In honor of Earth Day, which is celebrated on April 22nd each year, I created a book companion activity–Rhyme, Define, Recycle! It is a book companion activity for the story Michael Recycle by Ellie Bethel. Are you familiar with this book? The story tells the adventures of a young superhero whose power allows him to teach people about recycling. He helps them turn their hazy, garbage-filled town into a clean and beautiful place to live. This humorous story is written in rhyme and teaches a wonderful lesson about the importance of being environmentally aware.The accompanying activity consists of a rhyming and definition match-up game as well as game card with tips to teach kids about recycling!
Then we did some REAL recycling projects! We used an egg carton to make LITTER BUGS and egg shells to make EGG HEADS—it was messy but fun! Read on to see our creations!! And if you’re not sure what to do with the eggs you have just cracked—DON’T let them go to waste! Here are two delicious recipe posts that I previously wrote—both are yummy ways to use those eggs!! You can find them HERE and HERE!!
The first set of card-(36 in all)- are a matching/rhyming game. All words are taken from the book. This is a great way to address phonological awareness and rhyming skills. Give each player 5 cards. Place the rest in a pile. Take turns finding rhyming matches until all cards have been used. Also included are “recycling tips” cards—use for taking an extra turn or losing a turn.
The second set of 18 cards are vocabulary words from the story. Use these to match up the words with the correct definition. Recycling tips cards are also included for this activity.
Don’t be a LITTER BUG! (But it’s always fun to make one!)
This activity will teach your kiddos how to recycle in a creative way!
You will need an empty egg carton (I prefer the cardboard ones instead of the foam ones since paint sticks to them a little better.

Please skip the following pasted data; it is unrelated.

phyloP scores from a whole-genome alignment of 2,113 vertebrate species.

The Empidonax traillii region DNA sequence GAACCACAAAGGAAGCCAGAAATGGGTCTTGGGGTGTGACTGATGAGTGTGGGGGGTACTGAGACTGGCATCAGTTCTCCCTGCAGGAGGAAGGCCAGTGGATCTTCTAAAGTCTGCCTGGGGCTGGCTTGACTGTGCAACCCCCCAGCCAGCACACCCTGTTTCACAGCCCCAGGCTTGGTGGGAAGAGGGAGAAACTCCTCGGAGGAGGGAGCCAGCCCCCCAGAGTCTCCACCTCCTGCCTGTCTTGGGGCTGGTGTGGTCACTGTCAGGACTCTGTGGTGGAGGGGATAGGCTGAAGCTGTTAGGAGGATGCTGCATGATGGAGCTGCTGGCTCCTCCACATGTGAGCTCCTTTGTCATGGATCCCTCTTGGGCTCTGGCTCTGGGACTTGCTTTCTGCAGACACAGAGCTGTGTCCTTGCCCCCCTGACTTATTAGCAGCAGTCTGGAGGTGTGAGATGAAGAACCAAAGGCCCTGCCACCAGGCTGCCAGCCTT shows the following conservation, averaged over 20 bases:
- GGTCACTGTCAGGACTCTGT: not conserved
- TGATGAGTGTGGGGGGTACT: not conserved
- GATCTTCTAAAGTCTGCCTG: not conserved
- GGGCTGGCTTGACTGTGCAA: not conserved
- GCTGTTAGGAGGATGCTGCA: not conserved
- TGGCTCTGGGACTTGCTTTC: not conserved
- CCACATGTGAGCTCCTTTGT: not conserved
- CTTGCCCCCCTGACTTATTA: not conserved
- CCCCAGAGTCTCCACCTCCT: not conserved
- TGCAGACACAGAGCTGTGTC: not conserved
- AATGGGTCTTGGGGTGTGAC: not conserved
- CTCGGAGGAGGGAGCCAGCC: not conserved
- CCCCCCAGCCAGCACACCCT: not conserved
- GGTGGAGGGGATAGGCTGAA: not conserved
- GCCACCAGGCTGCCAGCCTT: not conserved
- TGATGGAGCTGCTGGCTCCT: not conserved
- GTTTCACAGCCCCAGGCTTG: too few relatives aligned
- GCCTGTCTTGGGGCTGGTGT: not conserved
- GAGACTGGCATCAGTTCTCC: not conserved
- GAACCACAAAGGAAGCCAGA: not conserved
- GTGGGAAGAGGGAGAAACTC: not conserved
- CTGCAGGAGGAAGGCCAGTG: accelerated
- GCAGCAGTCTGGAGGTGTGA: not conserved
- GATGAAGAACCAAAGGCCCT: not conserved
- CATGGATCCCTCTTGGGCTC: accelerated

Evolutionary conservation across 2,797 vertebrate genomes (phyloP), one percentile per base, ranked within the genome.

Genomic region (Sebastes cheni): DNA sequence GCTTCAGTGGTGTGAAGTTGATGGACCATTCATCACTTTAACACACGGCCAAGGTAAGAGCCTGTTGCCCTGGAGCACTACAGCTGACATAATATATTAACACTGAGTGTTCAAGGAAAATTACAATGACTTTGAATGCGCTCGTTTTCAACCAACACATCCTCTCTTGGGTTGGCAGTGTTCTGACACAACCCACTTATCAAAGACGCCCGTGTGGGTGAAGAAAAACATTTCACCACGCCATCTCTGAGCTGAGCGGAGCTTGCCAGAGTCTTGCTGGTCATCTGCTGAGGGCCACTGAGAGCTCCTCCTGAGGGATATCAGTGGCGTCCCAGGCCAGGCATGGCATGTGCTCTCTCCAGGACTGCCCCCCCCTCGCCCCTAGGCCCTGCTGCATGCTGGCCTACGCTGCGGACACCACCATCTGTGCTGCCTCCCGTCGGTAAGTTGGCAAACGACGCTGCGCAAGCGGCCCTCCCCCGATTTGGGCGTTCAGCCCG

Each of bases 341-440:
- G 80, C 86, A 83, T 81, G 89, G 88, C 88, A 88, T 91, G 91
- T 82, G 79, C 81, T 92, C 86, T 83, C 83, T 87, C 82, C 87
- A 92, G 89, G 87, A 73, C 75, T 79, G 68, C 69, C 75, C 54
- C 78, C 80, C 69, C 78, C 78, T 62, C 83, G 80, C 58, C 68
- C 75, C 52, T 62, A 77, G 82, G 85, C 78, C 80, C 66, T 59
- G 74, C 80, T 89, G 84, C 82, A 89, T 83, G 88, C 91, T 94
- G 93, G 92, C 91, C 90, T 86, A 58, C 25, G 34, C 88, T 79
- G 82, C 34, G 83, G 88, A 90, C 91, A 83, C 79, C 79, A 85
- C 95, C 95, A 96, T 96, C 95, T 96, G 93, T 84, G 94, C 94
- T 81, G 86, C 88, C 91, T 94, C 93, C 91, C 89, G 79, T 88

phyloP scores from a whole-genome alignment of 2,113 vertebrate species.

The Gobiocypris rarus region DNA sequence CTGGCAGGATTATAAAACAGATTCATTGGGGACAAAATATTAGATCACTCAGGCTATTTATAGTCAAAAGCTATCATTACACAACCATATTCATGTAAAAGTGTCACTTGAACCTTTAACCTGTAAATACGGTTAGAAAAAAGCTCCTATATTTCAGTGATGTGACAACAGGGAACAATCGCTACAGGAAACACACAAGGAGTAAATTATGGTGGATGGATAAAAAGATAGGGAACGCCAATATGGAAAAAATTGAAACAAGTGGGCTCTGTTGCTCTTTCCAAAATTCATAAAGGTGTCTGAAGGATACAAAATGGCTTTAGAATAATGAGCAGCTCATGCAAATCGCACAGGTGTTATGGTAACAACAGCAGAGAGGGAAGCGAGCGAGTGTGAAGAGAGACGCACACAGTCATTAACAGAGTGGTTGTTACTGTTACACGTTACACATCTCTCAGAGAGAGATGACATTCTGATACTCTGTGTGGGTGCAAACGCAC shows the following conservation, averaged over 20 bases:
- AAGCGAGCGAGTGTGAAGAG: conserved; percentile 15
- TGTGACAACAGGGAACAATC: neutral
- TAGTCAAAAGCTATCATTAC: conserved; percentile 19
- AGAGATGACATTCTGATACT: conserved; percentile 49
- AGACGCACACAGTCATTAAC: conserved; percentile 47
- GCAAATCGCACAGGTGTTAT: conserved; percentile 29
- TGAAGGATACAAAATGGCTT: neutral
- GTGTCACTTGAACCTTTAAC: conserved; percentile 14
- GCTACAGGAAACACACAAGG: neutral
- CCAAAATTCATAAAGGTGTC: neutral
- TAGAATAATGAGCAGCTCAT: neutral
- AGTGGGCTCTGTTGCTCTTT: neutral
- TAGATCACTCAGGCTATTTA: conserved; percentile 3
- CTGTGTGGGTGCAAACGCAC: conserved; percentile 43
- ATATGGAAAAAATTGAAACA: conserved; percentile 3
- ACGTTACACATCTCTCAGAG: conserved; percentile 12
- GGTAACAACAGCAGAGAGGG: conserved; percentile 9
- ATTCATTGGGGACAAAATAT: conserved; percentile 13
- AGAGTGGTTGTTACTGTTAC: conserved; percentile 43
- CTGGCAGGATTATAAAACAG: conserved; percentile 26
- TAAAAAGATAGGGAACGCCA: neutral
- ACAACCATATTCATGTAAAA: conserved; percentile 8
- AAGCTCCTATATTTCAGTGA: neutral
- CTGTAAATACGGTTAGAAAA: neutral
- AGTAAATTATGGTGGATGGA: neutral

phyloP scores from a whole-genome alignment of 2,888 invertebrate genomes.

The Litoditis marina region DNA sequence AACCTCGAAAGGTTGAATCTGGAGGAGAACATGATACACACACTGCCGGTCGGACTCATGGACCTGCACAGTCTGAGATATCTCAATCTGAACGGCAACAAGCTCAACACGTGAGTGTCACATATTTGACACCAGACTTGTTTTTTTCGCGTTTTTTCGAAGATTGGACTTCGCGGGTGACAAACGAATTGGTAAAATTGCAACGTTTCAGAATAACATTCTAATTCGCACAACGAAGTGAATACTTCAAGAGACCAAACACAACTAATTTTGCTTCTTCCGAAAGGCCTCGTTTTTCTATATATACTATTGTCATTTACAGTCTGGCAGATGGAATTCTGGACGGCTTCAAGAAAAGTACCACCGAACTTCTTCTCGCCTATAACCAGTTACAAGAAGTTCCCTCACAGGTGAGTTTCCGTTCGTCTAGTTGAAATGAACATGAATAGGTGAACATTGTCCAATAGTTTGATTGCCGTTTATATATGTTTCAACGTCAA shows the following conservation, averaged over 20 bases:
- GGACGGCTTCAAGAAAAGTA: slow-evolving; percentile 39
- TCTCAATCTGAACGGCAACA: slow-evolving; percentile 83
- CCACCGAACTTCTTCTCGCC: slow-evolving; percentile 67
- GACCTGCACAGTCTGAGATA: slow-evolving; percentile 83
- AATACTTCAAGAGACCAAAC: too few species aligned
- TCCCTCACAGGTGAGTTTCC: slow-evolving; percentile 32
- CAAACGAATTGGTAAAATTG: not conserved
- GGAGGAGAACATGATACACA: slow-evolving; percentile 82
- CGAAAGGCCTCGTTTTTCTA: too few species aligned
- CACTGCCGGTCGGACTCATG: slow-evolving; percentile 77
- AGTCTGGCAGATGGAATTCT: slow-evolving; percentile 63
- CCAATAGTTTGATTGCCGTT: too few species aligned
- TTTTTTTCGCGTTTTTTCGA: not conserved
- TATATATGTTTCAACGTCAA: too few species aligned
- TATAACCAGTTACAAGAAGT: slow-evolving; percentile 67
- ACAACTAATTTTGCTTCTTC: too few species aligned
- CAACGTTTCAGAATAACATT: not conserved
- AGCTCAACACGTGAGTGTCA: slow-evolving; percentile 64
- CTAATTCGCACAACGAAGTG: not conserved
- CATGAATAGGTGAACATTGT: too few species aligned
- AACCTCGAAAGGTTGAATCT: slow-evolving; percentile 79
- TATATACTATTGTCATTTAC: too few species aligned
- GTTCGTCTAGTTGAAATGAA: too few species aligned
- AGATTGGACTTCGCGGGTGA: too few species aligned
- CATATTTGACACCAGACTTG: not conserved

Use whatever craft supplies you might have laying around the house, the classroom, etc. Remember the object is to recycle and use existing materials.
I took out my jars of tempura paint, colored straws, pipe cleaners, wiggly eyes, yarn, tissue paper and pom-poms. You could also use dried foods like pasta shapes, dry beans, etc.
I cut out each of the egg cups from the carton, then let the kids pick the paint colors and go to town painting the carton cup and themselves!
If time permits, let the carton pieces dry. You can add the embellishments while it’s still wet, but it may get a little messy.
Some students chose to add yarn for hair……
…or spider legs.
Others chose tissue paper that we made into wings.
And pipe cleaners made good legs too!
When we were done, we compared and described the different litter bugs we created. We took turns trying to guess which litter bug the other students were describing. And we promised to be good to the Earth by remembering to recycle and NOT be a litter bug!
But there’s more!! An egg carton was not the only thing we recycled….we then found a good use for the egg shells as well! We made EGG HEADS and planted grass inside each. If all goes as planned, our EGG HEADS will grow “hair” on top of their funny little faces!
I cracked the eggs close to the top portion of the shell so that we would be able to utilize the majority of the egg shell.
Be sure to rinse the inside of the shell with water.
I filled one container with grass seed and one with potting soil. We used a plastic spoon to fill the shells.
But first we gave some personality to our little egg heads. Use a Sharpie marker to let the kids design their own face.
Fill the shell with potting soil, close to the top but leaving a little space to sprinkle extra soil.
Then sprinkle the soil evenly with a few pinches of grass seed.
Lastly, cover the top with an even layer of soil—enough to cover up the seeds.
Have your students sequence the steps in making their egg heads. Talk about the shape of the eggs and brainstorm other things that are shaped like an oval. Explain to them the importance of good soil, water and sunlight to make plants grow. Name other types of seeds that can be planted in the ground.
Be sure to water your EGG HEADS occasionally and keep them near sunlight. You should see grass begin to germinate within 7-10 days! Once the grass has started to grow, you can plant it in the school yard or have your student bring it home to plant in their own yard. They will have done their part to help make the Earth a little greener!!